2. The Islamic Investment Fund: Characteristics and Categories

The term Islamic Investment Fund is defined by Usmani [30] as “a joint pool wherein the investors contribute their surplus money for the purpose of its investment to earn halal profits in strict conformity with the precepts of Islamic Shari’ah”. The subscribers of the fund may receive a certificate of subscription which entitles them to receive pro-rata profits accruing to the fund. These certificates are subject to two sets of guidelines; sectoral guidelines and financial guidelines [31] .

First, Shari’ah clearly defines business and financial activities that are prohibited for Muslims including consumption of alcohol, pork products, gambling, and porn industries. Further, the terms agreed upon must conform to the Islamic principles. This is called Shari’ah compliancy.

Second, instead of a fixed return that is tied up to their face value, these certificates must carry a pro-rata profit actually earned by the fund. Therefore, neither the principal nor the rate of profit (tied up with the principal) can be guaranteed. The subscribers must enter into the fund with a clear understanding that the return on their subscription is tied to the actual profits earned or losses suffered by the fund. If the fund earns profits, the returns in their subscription will increase to that proportion. Similarly, in case the fund suffers a loss, that will have to be shared also, unless the loss is caused by the negligence or mismanagement in which case the management, and not the fund, will be liable to compensate it.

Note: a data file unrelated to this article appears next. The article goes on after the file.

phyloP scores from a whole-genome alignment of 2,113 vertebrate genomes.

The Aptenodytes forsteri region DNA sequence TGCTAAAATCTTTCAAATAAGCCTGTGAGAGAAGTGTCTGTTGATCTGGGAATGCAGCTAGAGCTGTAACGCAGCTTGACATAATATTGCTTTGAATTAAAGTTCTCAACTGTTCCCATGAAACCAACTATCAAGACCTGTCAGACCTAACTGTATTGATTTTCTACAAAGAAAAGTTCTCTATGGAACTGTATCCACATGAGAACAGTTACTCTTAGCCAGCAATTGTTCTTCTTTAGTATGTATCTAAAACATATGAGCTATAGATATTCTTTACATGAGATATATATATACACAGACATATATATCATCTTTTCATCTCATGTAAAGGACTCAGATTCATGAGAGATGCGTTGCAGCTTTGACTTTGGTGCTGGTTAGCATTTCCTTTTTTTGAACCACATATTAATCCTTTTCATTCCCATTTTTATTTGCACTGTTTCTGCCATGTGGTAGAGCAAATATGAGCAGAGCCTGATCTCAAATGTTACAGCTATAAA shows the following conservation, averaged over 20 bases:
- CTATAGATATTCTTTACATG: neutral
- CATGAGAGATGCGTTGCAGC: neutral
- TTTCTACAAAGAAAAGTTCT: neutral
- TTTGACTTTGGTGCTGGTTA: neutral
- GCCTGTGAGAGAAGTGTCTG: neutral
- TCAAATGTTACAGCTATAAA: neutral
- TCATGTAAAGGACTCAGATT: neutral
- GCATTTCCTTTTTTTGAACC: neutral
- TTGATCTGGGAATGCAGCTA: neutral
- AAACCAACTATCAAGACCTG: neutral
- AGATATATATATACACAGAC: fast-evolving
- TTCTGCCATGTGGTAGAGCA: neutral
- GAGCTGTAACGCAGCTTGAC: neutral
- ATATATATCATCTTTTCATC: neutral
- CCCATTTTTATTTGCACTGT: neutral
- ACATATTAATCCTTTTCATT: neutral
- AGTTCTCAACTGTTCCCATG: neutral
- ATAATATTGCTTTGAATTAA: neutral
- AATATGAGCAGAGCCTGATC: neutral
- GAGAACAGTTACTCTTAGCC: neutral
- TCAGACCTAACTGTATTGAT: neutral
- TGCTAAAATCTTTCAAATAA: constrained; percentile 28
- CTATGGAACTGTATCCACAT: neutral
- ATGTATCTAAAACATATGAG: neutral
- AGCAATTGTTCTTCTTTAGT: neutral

2.1. Islamic Equity Funds

In an equity fund, the amounts are invested in the shares of joint stock companies. The profits are mainly achieved through capital gains; by purchasing the shares and selling them when their prices have increased. Profits can also be by way of dividends distributed by the relevant companies. Dealing in equity shares is acceptable in the Shari’ah subject to the following conditions; 1) The main business of the company is not in violation of the Shari’ah; 2) If the main business of the companies is halal, but they deposit the surplus amounts in an interest-bearing account or borrow money on interest, the shareholder must express his disapproval against such dealings; 3) If some income from interest-bearing accounts is included in the income of the company, the proportion of such income must be less than 5% and it must be given in charity; and 4) The shares of a company are negotiable only if the company owns some non-liquid assets.